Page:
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4 Jan 2013

Thai Economy

Thai Economic Outlook, 2013: Exports and Public Spending Growing (Business Brief No.3398 Full Ed.)

The yearend painted a mixed picture of economic atmosphere. Amid an overriding concern toward the global economy roiled by the US fiscal cliff (December 28 is the final business day when the US Congress and the White House have yet to reach a fiscal deal) and the Eurocrisis (with risks remaining despite a more stable situation), signs toward healthy domestic spending here, e.g., in consumption and private investment, have emerged thanks to the government's stimulus efforts and post-flood restoration activities.
Brightening economic indicators for October and November 2012 included domestic vehicle sales, which not only boosted automotive production, but also helped support other related industries. In addition, ongoing growth was evidenced in imports of capital goods/ machinery and cement sales, as well as in real estate indicators, reflecting that domestic demand remains a key economic driver during 4Q12. Meanwhile, positive signs have emerged for key trade partners that may accelerate a recovery in some Thai exports, such as electronics, electrical appliances and canned/processed food.
KResearch believes that our economic growth may remain healthy at 13.0 percent YoY for 4Q12, driven mainly by favorable domestic factors and a low 2011 base, thus putting the 2012 full-year growth at 5.0 percent YoY. Looking into 2013, should the global economy survive this juncture amid an overriding concern over the US fiscal cliff, we forecast that Thai exports should resume their role as a key economic growth driver, since domestic spending via private consumption and investment have already peaked out after the end of special incentives at the 2012 yearend.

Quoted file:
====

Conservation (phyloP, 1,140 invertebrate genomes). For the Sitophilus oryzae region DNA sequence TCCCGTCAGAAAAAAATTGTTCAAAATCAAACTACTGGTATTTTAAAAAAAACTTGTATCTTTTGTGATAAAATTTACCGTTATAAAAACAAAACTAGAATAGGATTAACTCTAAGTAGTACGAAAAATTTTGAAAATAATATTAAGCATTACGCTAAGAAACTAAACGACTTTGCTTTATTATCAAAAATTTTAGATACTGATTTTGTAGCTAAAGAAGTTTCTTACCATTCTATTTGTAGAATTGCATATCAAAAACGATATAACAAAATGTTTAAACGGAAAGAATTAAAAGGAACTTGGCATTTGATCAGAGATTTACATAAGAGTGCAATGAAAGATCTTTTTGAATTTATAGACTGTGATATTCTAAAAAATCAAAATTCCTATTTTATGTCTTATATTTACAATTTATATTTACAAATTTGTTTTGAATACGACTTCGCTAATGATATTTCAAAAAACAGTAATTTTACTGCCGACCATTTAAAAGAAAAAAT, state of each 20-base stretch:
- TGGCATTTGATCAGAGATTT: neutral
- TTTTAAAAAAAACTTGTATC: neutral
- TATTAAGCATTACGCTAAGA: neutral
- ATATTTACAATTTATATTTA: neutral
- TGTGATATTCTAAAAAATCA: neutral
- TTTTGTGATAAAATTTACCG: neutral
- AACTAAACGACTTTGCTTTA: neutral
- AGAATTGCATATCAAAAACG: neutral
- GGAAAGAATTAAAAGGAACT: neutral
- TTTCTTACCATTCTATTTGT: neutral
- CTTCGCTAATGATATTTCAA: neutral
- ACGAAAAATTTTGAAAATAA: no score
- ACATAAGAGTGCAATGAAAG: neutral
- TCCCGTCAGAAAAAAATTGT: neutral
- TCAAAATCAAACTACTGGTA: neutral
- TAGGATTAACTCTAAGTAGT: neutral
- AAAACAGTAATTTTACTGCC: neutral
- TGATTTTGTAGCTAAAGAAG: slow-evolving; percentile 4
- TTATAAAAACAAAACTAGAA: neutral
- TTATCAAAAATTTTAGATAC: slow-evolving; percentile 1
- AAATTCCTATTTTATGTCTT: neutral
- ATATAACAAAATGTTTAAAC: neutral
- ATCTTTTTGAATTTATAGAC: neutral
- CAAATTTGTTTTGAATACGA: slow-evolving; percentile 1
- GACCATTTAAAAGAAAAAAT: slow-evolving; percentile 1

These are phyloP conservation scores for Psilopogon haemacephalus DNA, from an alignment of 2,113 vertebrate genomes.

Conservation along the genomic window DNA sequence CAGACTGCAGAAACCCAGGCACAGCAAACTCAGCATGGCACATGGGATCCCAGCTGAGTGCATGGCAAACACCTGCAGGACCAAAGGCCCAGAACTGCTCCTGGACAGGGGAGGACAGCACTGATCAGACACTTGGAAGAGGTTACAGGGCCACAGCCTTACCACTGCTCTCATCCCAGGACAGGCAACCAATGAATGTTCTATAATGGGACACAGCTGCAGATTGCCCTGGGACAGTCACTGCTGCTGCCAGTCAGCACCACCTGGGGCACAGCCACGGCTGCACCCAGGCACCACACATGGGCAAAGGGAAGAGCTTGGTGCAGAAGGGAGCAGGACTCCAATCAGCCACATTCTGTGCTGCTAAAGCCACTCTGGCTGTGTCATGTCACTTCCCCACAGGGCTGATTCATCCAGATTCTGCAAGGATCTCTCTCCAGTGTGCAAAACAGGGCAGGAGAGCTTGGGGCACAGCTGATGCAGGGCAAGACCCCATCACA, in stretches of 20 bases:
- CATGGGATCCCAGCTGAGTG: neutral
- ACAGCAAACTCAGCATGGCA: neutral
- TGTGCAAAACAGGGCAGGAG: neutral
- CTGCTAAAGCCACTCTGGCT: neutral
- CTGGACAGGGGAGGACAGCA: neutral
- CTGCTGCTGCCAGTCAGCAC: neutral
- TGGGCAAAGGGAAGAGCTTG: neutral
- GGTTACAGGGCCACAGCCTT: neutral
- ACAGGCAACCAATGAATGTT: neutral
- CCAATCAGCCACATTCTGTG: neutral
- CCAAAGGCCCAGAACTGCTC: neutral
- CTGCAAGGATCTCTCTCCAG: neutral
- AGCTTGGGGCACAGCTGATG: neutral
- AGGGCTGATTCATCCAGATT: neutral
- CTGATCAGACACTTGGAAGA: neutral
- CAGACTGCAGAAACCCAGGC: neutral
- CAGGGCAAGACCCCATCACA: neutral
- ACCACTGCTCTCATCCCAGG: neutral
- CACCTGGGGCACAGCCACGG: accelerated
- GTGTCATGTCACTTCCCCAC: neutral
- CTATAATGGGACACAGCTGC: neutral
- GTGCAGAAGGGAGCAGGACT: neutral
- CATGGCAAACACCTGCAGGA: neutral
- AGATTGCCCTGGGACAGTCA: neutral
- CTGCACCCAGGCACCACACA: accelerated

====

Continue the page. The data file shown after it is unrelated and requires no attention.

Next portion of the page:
We therefore believe that our 2013 economic projection range of 4.5-5.5 percent (median at 5.0 percent) remains achievable. However, key risk factors lie in the global economy, oil and other commodity prices in the world's market, as well our domestic political situation and funding sources for government investment and higher costs of production.

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Thai Economy